An intelligently conceived tale of frustration, but one that’s too slow-paced to keep readers’ attention.


In Brennt’s debut novel, an aging, Canadian mathematics professor, who’s obsessed with all things Russian, decides to assassinate the Russian president. 

Andrew Bloomfield is a contract professor of mathematics in Toronto who’s been unable to “break into the tenure stream,” despite decades of competent service. In 2016, he’s in his 70s and financially secure but lonely—and increasingly fixated on Russian President Vladimir Vladimirovich Padlov, whom he considers an “ignorant odious, evil little swaggering sprite with the mind of a blundering bully.” Padlov’s crimes and vices are indeed numerous, but Andrew focuses on how the president has undermined the Soviet-era policy of mutually assured destruction, which has increased the threat of a grand “nuclear conflagration.” Andrew has always been drawn to Russian culture—he lived in Moscow in the mid-1960s—and he turns to Russian dating services when searching for companionship. While dating a beautiful woman from Siberia named Nadia Nazarenko, he was subjected to a daily diet of Russian television, and his hatred for Padlov became truly implacable. At one point, he turns to a stranger in line at the bank, whom he suspects is Russian, and asks, “Padlov is just too much, don’t you think? Someone should get rid of him, that’s for sure”; soon, the professor is formulating a dangerous plan. Brennt chronicles Andrew’s slow descent into madness in a peculiar but beguiling mixture of the quotidian and the comically fantastical. Over the course of the book, readers learn a lot about Andrew, from his emigration to Toronto from Australia as a young man, to his disdain for the dogmatism of Marxist theory, to his failed marriage and strained relationship with his stepsons. The protagonist comes off as an engagingly quirky character—a deeply cerebral man “who can’t get enough cosmology,” and who gets lost in reflections on “nothingness.” At its best, the novel is a thoughtful, often funny exploration of the allure of political anger. However, the plot inches along at a glacial pace and takes too many detours—many of which amount to simply more scrutiny of Andrew’s everyday life.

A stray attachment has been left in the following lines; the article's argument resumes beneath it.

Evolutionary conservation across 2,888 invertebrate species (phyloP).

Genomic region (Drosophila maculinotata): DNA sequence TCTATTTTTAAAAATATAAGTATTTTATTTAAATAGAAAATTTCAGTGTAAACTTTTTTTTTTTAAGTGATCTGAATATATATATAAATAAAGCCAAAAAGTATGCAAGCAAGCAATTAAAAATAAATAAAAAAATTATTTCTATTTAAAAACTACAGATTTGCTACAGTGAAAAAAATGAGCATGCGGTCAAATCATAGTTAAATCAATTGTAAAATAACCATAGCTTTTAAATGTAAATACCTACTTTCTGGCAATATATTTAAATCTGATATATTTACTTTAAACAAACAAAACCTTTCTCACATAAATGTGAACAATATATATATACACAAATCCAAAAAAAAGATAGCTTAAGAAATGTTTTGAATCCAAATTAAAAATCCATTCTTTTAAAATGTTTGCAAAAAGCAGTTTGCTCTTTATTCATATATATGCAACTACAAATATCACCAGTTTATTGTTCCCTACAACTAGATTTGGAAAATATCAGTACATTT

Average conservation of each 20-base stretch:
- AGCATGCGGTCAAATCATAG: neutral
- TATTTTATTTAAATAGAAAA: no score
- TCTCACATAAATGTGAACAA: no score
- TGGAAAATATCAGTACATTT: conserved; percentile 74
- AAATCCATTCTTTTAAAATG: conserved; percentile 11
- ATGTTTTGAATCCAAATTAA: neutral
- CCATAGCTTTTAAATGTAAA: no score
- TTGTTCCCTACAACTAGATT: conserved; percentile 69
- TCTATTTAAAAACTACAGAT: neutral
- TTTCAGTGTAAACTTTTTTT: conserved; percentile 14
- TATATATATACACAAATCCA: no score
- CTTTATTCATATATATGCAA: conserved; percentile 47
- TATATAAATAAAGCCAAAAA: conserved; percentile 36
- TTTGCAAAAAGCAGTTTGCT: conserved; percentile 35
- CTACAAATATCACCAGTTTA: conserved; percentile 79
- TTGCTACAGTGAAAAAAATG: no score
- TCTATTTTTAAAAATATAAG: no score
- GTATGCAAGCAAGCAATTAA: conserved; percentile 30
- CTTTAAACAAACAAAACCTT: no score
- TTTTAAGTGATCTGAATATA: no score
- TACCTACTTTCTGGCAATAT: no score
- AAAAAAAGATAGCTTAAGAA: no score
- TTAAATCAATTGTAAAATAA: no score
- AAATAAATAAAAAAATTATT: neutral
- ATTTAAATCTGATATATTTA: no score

An intelligently conceived tale of frustration, but one that’s too slow-paced to keep readers’ attention. 

Pub Date: N/A

ISBN: 978-1-77355-027-5

Page Count: 289

Publisher: York University Bookstore

Review Posted Online: Nov. 11, 2019

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Unrelenting gloom relieved only occasionally by wrenching trauma; somehow, though, Hannah’s storytelling chops keep the...


Hannah’s sequel to Firefly Lane (2008) demonstrates that those who ignore family history are often condemned to repeat it.